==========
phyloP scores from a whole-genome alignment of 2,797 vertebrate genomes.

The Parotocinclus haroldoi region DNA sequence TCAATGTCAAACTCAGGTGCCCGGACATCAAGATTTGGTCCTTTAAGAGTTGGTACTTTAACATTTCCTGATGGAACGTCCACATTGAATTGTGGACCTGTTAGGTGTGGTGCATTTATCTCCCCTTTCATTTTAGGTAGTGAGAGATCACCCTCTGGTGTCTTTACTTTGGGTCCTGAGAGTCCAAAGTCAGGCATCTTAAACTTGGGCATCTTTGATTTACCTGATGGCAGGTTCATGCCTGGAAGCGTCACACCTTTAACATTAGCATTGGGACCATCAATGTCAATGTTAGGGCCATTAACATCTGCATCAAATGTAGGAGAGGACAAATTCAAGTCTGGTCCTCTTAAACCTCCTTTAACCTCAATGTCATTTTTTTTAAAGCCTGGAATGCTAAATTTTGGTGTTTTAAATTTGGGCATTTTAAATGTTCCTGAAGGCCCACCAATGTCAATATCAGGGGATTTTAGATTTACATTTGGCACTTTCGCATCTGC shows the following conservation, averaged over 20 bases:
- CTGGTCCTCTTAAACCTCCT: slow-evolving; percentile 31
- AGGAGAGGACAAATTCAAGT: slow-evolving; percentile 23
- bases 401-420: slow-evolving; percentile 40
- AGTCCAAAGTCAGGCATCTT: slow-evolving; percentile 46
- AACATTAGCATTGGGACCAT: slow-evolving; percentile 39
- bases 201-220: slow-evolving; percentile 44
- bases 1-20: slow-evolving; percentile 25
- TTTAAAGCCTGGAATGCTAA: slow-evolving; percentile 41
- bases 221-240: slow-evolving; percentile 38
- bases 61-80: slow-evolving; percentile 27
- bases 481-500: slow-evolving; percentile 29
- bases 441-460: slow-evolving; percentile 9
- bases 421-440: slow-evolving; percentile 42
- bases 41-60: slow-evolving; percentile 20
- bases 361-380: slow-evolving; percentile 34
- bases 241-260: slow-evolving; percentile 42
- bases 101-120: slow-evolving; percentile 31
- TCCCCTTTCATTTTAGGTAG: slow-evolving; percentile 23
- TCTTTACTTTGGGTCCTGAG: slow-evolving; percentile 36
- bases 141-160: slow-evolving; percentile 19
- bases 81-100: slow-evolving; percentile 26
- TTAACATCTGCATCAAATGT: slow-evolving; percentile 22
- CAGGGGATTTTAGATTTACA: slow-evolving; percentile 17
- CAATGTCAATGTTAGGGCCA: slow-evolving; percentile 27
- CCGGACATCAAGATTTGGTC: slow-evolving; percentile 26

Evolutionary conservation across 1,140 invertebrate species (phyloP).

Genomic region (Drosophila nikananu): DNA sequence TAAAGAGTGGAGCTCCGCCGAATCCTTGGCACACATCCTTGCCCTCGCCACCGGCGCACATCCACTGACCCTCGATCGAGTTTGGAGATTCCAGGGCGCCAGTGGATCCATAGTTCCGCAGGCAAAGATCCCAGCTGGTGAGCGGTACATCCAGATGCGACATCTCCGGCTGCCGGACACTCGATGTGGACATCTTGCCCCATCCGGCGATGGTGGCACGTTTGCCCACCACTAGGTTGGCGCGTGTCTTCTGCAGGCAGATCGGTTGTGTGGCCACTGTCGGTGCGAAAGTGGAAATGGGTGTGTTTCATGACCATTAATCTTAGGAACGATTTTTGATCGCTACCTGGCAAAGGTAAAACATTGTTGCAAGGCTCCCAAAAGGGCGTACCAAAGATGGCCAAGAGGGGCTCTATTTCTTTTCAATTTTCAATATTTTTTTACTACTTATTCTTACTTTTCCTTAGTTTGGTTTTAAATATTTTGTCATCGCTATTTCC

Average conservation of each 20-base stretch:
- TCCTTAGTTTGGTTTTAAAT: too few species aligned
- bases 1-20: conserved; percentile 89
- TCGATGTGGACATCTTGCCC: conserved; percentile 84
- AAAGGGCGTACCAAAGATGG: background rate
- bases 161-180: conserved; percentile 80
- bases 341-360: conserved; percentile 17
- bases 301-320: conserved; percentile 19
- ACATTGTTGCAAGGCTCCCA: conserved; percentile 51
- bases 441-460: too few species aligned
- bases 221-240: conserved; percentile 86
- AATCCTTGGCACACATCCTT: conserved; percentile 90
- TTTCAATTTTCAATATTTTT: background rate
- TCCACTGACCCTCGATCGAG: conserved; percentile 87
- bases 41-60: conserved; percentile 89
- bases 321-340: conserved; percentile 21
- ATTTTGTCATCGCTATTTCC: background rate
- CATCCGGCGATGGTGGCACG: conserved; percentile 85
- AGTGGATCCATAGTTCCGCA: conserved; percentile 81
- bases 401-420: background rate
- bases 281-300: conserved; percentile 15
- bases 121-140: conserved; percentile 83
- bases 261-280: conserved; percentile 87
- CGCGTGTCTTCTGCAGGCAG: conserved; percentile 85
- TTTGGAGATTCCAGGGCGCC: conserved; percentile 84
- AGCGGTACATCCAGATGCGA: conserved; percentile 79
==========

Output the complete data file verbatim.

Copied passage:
phyloP scores from a whole-genome alignment of 2,797 vertebrate genomes.

The Parotocinclus haroldoi region DNA sequence TCAATGTCAAACTCAGGTGCCCGGACATCAAGATTTGGTCCTTTAAGAGTTGGTACTTTAACATTTCCTGATGGAACGTCCACATTGAATTGTGGACCTGTTAGGTGTGGTGCATTTATCTCCCCTTTCATTTTAGGTAGTGAGAGATCACCCTCTGGTGTCTTTACTTTGGGTCCTGAGAGTCCAAAGTCAGGCATCTTAAACTTGGGCATCTTTGATTTACCTGATGGCAGGTTCATGCCTGGAAGCGTCACACCTTTAACATTAGCATTGGGACCATCAATGTCAATGTTAGGGCCATTAACATCTGCATCAAATGTAGGAGAGGACAAATTCAAGTCTGGTCCTCTTAAACCTCCTTTAACCTCAATGTCATTTTTTTTAAAGCCTGGAATGCTAAATTTTGGTGTTTTAAATTTGGGCATTTTAAATGTTCCTGAAGGCCCACCAATGTCAATATCAGGGGATTTTAGATTTACATTTGGCACTTTCGCATCTGC shows the following conservation, averaged over 20 bases:
- CTGGTCCTCTTAAACCTCCT: slow-evolving; percentile 31
- AGGAGAGGACAAATTCAAGT: slow-evolving; percentile 23
- bases 401-420: slow-evolving; percentile 40
- AGTCCAAAGTCAGGCATCTT: slow-evolving; percentile 46
- AACATTAGCATTGGGACCAT: slow-evolving; percentile 39
- bases 201-220: slow-evolving; percentile 44
- bases 1-20: slow-evolving; percentile 25
- TTTAAAGCCTGGAATGCTAA: slow-evolving; percentile 41
- bases 221-240: slow-evolving; percentile 38
- bases 61-80: slow-evolving; percentile 27
- bases 481-500: slow-evolving; percentile 29
- bases 441-460: slow-evolving; percentile 9
- bases 421-440: slow-evolving; percentile 42
- bases 41-60: slow-evolving; percentile 20
- bases 361-380: slow-evolving; percentile 34
- bases 241-260: slow-evolving; percentile 42
- bases 101-120: slow-evolving; percentile 31
- TCCCCTTTCATTTTAGGTAG: slow-evolving; percentile 23
- TCTTTACTTTGGGTCCTGAG: slow-evolving; percentile 36
- bases 141-160: slow-evolving; percentile 19
- bases 81-100: slow-evolving; percentile 26
- TTAACATCTGCATCAAATGT: slow-evolving; percentile 22
- CAGGGGATTTTAGATTTACA: slow-evolving; percentile 17
- CAATGTCAATGTTAGGGCCA: slow-evolving; percentile 27
- CCGGACATCAAGATTTGGTC: slow-evolving; percentile 26

Evolutionary conservation across 1,140 invertebrate species (phyloP).

Genomic region (Drosophila nikananu): DNA sequence TAAAGAGTGGAGCTCCGCCGAATCCTTGGCACACATCCTTGCCCTCGCCACCGGCGCACATCCACTGACCCTCGATCGAGTTTGGAGATTCCAGGGCGCCAGTGGATCCATAGTTCCGCAGGCAAAGATCCCAGCTGGTGAGCGGTACATCCAGATGCGACATCTCCGGCTGCCGGACACTCGATGTGGACATCTTGCCCCATCCGGCGATGGTGGCACGTTTGCCCACCACTAGGTTGGCGCGTGTCTTCTGCAGGCAGATCGGTTGTGTGGCCACTGTCGGTGCGAAAGTGGAAATGGGTGTGTTTCATGACCATTAATCTTAGGAACGATTTTTGATCGCTACCTGGCAAAGGTAAAACATTGTTGCAAGGCTCCCAAAAGGGCGTACCAAAGATGGCCAAGAGGGGCTCTATTTCTTTTCAATTTTCAATATTTTTTTACTACTTATTCTTACTTTTCCTTAGTTTGGTTTTAAATATTTTGTCATCGCTATTTCC

Average conservation of each 20-base stretch:
- TCCTTAGTTTGGTTTTAAAT: too few species aligned
- bases 1-20: conserved; percentile 89
- TCGATGTGGACATCTTGCCC: conserved; percentile 84
- AAAGGGCGTACCAAAGATGG: background rate
- bases 161-180: conserved; percentile 80
- bases 341-360: conserved; percentile 17
- bases 301-320: conserved; percentile 19
- ACATTGTTGCAAGGCTCCCA: conserved; percentile 51
- bases 441-460: too few species aligned
- bases 221-240: conserved; percentile 86
- AATCCTTGGCACACATCCTT: conserved; percentile 90
- TTTCAATTTTCAATATTTTT: background rate
- TCCACTGACCCTCGATCGAG: conserved; percentile 87
- bases 41-60: conserved; percentile 89
- bases 321-340: conserved; percentile 21
- ATTTTGTCATCGCTATTTCC: background rate
- CATCCGGCGATGGTGGCACG: conserved; percentile 85
- AGTGGATCCATAGTTCCGCA: conserved; percentile 81
- bases 401-420: background rate
- bases 281-300: conserved; percentile 15
- bases 121-140: conserved; percentile 83
- bases 261-280: conserved; percentile 87
- CGCGTGTCTTCTGCAGGCAG: conserved; percentile 85
- TTTGGAGATTCCAGGGCGCC: conserved; percentile 84
- AGCGGTACATCCAGATGCGA: conserved; percentile 79